No matter who you are; rich, old, poor, happy, sad, young, famous, broke or otherwise, at some point you will very probably be faced with this; signing the consent form that says do not resuscitate for your parent/s.
Your brain will of course be telling you that this is The Right Thing, it is in fact The Only Thing to do. After all, if this were a beloved pet no way on God’s earth would you allow this sort of drawn out suffering, you would say one word, Enough.
Alas as humans we live with a code, the code of human rights. That right says that you cannot end the suffering of a loved human as you would that of a loved animal. Instead you must be patient, you must watch them die in front of you, just a wee bit more at a time.
But I digress, (as ever), back to the consent form. As you are signing this and the brain is leaping about telling you that it is The Right Thing, your heart is screaming like a demented banshee. Your heart has taken on the embodiment of a five year old child throwing a temper tantrum as the only way to be seen, to be heard. Your heart is yelling ‘No, don’t do it’, ‘she’s my Mum, of course she’ll get better’, ‘I love her, please God isn’t that enough to give her back life, real life’. Of course it is not, even love cannot do that.
You are the grownup here, you are no longer the pampered and protected child. You must do the protecting as best you can. You must put your mark on that paper, you must, in essence, sign someone else’s life away.
So I don’t care who you are, or where you are. Let me tell you right now, this will be the hardest thing you have ever done.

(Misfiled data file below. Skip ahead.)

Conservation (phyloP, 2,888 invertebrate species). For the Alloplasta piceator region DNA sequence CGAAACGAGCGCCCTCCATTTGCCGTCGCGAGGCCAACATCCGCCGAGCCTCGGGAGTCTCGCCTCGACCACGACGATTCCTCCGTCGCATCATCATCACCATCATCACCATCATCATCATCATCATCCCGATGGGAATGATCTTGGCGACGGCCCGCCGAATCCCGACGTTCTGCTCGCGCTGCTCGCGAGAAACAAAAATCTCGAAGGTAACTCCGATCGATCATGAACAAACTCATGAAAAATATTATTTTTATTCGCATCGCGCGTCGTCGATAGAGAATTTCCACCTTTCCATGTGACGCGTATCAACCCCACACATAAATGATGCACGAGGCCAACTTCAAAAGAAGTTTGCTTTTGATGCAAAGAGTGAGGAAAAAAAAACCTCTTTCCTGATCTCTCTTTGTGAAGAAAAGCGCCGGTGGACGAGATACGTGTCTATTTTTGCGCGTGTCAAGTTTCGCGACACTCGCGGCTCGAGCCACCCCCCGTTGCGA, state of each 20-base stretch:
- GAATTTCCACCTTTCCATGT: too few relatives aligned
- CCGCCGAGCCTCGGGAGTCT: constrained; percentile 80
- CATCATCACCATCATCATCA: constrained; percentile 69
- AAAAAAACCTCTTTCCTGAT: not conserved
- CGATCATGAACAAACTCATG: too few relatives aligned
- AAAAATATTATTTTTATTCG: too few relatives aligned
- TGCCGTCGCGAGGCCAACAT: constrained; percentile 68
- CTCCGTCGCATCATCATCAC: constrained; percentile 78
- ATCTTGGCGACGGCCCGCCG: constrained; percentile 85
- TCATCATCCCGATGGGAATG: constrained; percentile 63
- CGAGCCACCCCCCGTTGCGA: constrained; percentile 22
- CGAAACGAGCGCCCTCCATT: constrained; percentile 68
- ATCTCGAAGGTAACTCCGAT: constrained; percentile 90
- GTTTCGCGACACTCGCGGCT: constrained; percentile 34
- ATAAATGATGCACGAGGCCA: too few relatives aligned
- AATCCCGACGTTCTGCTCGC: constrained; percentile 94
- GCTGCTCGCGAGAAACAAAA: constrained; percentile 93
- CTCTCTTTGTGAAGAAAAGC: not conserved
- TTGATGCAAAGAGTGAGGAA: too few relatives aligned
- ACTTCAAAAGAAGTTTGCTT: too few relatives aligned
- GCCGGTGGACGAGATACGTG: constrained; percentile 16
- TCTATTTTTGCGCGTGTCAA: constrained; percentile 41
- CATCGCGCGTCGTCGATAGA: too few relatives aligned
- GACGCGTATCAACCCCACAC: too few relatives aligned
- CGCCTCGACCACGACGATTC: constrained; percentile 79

The heinous reality of Mum lying curled up in a hospital bed (by the way the same ward and hospital that my Dad died in a few years ago – and let me tell you what a jolt that was when my tired brain registered the surroundings, the view, the ward number – the earth shattering reality of it all, I wanted to run away) with tubes and indignity, and turns to ease old bones and paper thin fragile skin. I hold her tiny hand in mine and blather about Idgy, the animals, the weather, anything. She winces with pain at the holding, it is too much. She can barely talk, a mere whisper now and then. Old faded so, so, tired eyes watch you half shut – what are you seeing Mum, please see me.
They say she is Comfortable. Let’s not even go there.
I hold her in my arms, I want to crush life into her, give her mine.
I love you, I love you, I love you.
“Love you back”
Those three words mean the world to me. They were all she said.
I don’t know how long she has left. I am honest here so I shall say – I pray that the time is short and she lets go of this life and steps out with my father again.
My mobile is attached like an extra appendage waiting for the call.